Whole Foods might be a lot of things – expensive, innovative, and not as friendly to local suppliers as it used to be – but it’s hard to deny its outsized influence in the food and beverage space.
CPG industry stakeholders can expect to feel the ripple effect of that presence in the coming months after it published its seventh annual trends report, which shares what the company’s Trends Council expects to be the hot trends in the food and beverage market in 2022.
“Last year, we saw tremendous pandemic-related shifts in grocery buying habits as the world adjusted to spending more time at home,” Chief Marketing Officer at Whole Foods Market Sonya Gafsi Oblisk explained in a press release. “As the food industry slowly adjusts to a new normal, we expect to see consumers prioritize food and drink products that deliver additional benefits—like functional sodas and tonics— and products that support their sense of well-being, like urban garden greens and products grown with farming processes that help address soil health.”
Trends for 2022 include:
- Urban Farming: Urban, and indoor, farming, has embraced innovation over the last decade, whether it’s hydroponics, aquaponics, and robotics. As a result, producers have leaned into groundbreaking ways to grow “hyper-local crops” and improve efficiencies.
- Yuzu: Yuzu — a once-obscure citrus grown in Japan, Korea, and China — will break into the mainstream in 2022, according to Whole Foods. Brands are incorporating this tart, tangerine-sized fruit in vinaigrettes, hard seltzers, and mayos. In addition, chefs are increasingly incorporating its lime-lemon-grapefruit flavor in soups, veggies, pasta, and fish.
- Reducetarianism: While the number of vegans and vegetarians has held steady over the years, more consumers have expressed growing curiosity about plant-based foods. This trend has given birth to what analysts call “reducetarianism” – cutting back on meat, dairy, and egg consumption without eliminating them. And when consumers do choose animal products, they want sustainably produced, traceable offerings.
- Hibiscus: Hibiscus has a storied history in the tea business, and consumers love it because of its valuable vitamin C content. In 2022, Whole Foods expects producers to further leverage its sweet, tart flavor in fruit spreads, yogurts, and other new formats. Additionally, beverage manufacturers will expand their use of hibiscus in new product launches.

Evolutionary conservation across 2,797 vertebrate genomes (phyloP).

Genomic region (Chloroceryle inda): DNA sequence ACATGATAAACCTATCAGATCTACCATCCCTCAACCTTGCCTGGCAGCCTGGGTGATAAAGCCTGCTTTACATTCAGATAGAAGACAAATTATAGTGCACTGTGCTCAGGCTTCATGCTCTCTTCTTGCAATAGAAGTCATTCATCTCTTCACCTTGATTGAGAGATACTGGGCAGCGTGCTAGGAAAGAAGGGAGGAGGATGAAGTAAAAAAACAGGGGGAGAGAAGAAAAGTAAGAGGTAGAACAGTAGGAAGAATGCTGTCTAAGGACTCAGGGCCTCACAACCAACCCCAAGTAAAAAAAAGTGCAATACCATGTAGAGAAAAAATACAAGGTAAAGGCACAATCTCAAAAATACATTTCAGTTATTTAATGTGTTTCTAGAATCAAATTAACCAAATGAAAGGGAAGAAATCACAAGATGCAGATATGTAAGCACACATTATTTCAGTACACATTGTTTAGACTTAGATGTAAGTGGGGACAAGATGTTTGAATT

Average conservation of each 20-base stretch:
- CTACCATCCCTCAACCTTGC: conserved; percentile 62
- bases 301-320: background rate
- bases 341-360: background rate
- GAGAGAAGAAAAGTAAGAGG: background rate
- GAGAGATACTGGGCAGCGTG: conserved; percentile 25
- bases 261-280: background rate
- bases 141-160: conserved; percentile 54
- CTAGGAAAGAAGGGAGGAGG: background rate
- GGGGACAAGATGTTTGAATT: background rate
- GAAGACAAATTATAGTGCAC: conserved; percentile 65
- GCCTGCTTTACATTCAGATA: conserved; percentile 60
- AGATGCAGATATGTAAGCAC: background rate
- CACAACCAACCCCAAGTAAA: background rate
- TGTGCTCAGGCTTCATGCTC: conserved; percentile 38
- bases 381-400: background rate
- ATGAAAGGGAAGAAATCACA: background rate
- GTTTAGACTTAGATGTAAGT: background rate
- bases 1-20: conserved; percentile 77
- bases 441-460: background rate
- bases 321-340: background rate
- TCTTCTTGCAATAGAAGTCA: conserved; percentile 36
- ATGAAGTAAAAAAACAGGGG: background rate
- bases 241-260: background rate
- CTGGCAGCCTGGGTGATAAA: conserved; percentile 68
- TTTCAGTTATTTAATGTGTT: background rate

- Alcohol-free: Alcohol-free beverages have emerged as the most significant abstinence trend since consumers started turning their backs on sugar. After alcohol-free beer sales jumped dramatically in 2020, faux cocktails and alcohol-free spirits saw similar spikes in 2021. The experts at Whole Foods expect that to continue in 2022. So millennials, Gen Zers, and other “sober curious” consumers are here to stay.
- Grains: Grains have always been popular, but consumers now want more responsible grains – those grown sustainably with consideration for soil health. The Whole Foods report points to Kernza as one example, “a perennial grain developed by The Land Institute with a sweet, nutty flavor and long roots that help with nutrient cycling and overall soil ecology.”
- Sunflower Seeds: Manufacturers are turning to sunflower seeds as the main ingredient in various new product offerings, such as crackers, ice creams, and creamy cheeses. Most sunflower seed snacks, which boast protein and unsaturated fats, also claim the added benefit of being produced without nuts.
- Moringa: Locals have used moringa as an herbal remedy in India and Africa for years. The leaves of these drought-tolerant trees are loaded with nutrients and have served as a food source for generations. U.S. brands have started using these leaves as a viable alternative to matcha and adding it to smoothies, sauces, and baked goods.
- Bubbles: Carbonated drinks remain a staple in the beverage market, but companies are starting to leverage these products in the functional space, made with increasingly popular probiotics, prebiotics, and botanicals, among others.
- Turmeric: Turmeric’s been a mainstay with traditional Chinese apothecaries but has surfaced as a go-to ingredient in U.S. dietary supplements since the early days of the pandemic. Companies are now incorporating the “golden spice” in other products, such as cereals, sauerkrauts, and plant-based desserts.
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